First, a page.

Weekly Reads: Facebook, Marketing Trends and Social Media’s Effect on Stereotypes

Alongside my ongoing book reading challenge, I start off every day by reading the latest goings-on in the public relations, social  media and tech blogosphere. As part of my new approach to creating content, I’m going to begin curating the best for you.

Each Monday, I’ll kick-start your week’s reading by sharing some of the most interesting pieces I’ve read over the previous week. Facebook is at the centre this week – four of the seven articles incorporate the dominant social network – from conflict over Egypt, to UFC broadcasting fights, to creating an engagement guide for your organization. Also: interactive marketing trends and how social media may break down gender stereotypes.

Let me know about your favourite pieces from the last week in the comments below.

1. Betting on News, AOL Is Buying The Huffington Post

AOL’s spate of content-focused acquisitions continues – first TechCrunch, now the Huffington Post as the New York Times reports on its latest move.

AOL buys HuffPo

2. Brian Solis: Malcolm Gladwell, Your Slip Is Showing

Nowadays, you can almost guarantee that every time there’s a significant world event, Malcolm Gladwell will stick his head up and beat down a non-existent argument that social media is driving everything. In this piece, Brian Solis offers a counterpoint to Gladwell’s incessant focus on tools, and looks at the bigger picture.

Gladwell’s slipping point

3. Wired: Trolls Pounce on Facebook’s Tahrir Square

In a bit of a counterpoint to Gladwell’s perspective, Wired looks at how Egyptian President  Hosni Mubarak’s supporters are spreading propaganda and disinformation through social media.

Facebook as a battleground

4. Fast Company: UFC and Its Gang of 4.6 Million Facebook Friends Body Slam Sports Broadcasting

UFC – the hot sport of the moment – bypasses the mainstream media and takes to Facebook to broadcast some of its fights. Fast Company notes that “Experimenting with new web integration is a natural fit for the UFC, a business built on the strapping backs of its early, Internet-savvy fans.”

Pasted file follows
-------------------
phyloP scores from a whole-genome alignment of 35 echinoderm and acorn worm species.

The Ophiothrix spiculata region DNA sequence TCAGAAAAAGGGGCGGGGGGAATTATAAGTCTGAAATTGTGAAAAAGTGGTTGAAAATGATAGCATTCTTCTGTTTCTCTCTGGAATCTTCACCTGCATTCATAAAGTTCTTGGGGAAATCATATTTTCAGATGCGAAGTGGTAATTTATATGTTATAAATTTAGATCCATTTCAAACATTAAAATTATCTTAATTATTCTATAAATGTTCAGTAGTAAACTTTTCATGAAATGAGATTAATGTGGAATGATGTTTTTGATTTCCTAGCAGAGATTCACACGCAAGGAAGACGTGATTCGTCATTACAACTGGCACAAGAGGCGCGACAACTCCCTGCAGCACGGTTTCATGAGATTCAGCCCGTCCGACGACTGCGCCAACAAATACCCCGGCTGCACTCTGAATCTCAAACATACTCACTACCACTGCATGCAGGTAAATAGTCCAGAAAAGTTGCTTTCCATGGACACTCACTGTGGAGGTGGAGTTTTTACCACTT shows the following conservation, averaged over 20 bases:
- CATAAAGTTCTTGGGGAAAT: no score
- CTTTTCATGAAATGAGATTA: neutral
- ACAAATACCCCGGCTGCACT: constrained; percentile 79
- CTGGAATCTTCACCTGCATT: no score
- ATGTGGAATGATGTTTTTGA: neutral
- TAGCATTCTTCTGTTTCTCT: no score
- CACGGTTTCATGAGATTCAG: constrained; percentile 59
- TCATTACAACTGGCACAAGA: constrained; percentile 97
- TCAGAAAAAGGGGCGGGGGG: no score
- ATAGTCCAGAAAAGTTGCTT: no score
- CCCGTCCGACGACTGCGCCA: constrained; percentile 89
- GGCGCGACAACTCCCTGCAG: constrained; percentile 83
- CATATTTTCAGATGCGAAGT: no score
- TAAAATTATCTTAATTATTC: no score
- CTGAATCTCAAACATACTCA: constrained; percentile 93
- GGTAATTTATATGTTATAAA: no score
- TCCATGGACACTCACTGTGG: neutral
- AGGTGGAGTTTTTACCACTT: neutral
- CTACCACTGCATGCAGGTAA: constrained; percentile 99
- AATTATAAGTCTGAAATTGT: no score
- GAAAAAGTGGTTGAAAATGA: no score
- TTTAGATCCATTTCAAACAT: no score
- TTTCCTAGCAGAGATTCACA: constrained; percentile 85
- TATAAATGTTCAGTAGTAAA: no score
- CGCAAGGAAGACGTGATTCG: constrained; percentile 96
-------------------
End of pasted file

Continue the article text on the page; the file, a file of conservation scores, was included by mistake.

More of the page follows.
Ultimate Fightbook

5. Forrester: Actual Interactive Marketer Predictions For 2011

Following-up on my presentation on 20 social media trends for business in 2011, here are a few diverse predictions from an equally diverse group of interactive marketers:

  • Ad prices increase
  • Marketing will blend promotion and content
  • Targeting gets even bigger
  • Netflix pulls out of mail
  • Mobile commerce will bloom
  • 2012 will be a year of even more aggressive innovation

Interactive marketing predictions

6. Mashable: HOW TO: Create A Facebook Engagement Policy

Mashable isn’t usually a source to rely on for in-depth walk-throughs, but this piece on creating an engagement guide for Facebook does a decent job of outlining some key areas:

  1. Categorize posts
  2. Establish acceptable response times
  3. Develop guidelines for resolving issues
  4. Create a process for handling inquiries
  5. Set clear ground rules for fan posts
  6. Set the appropriate tone

Engaging on Facebook

7. TEDTalks: Johanna Blakley: Social media and the end of gender

Johanna Blakley talks about the demographic profiling used by traditional media and the advertising industry, and how online communities and social media may bring an end not only to false demographic targeting but also to gender stereotypes in mainstream media.

Social media and the end of gender

(Image: nkzs, via sxc.hu)

1 comments
Lina Takus
Lina Takus

Hey Dave that's very kind of you that you wrote about these social media effects on stereotypes. You just made me aware of some facts about which I was unknown.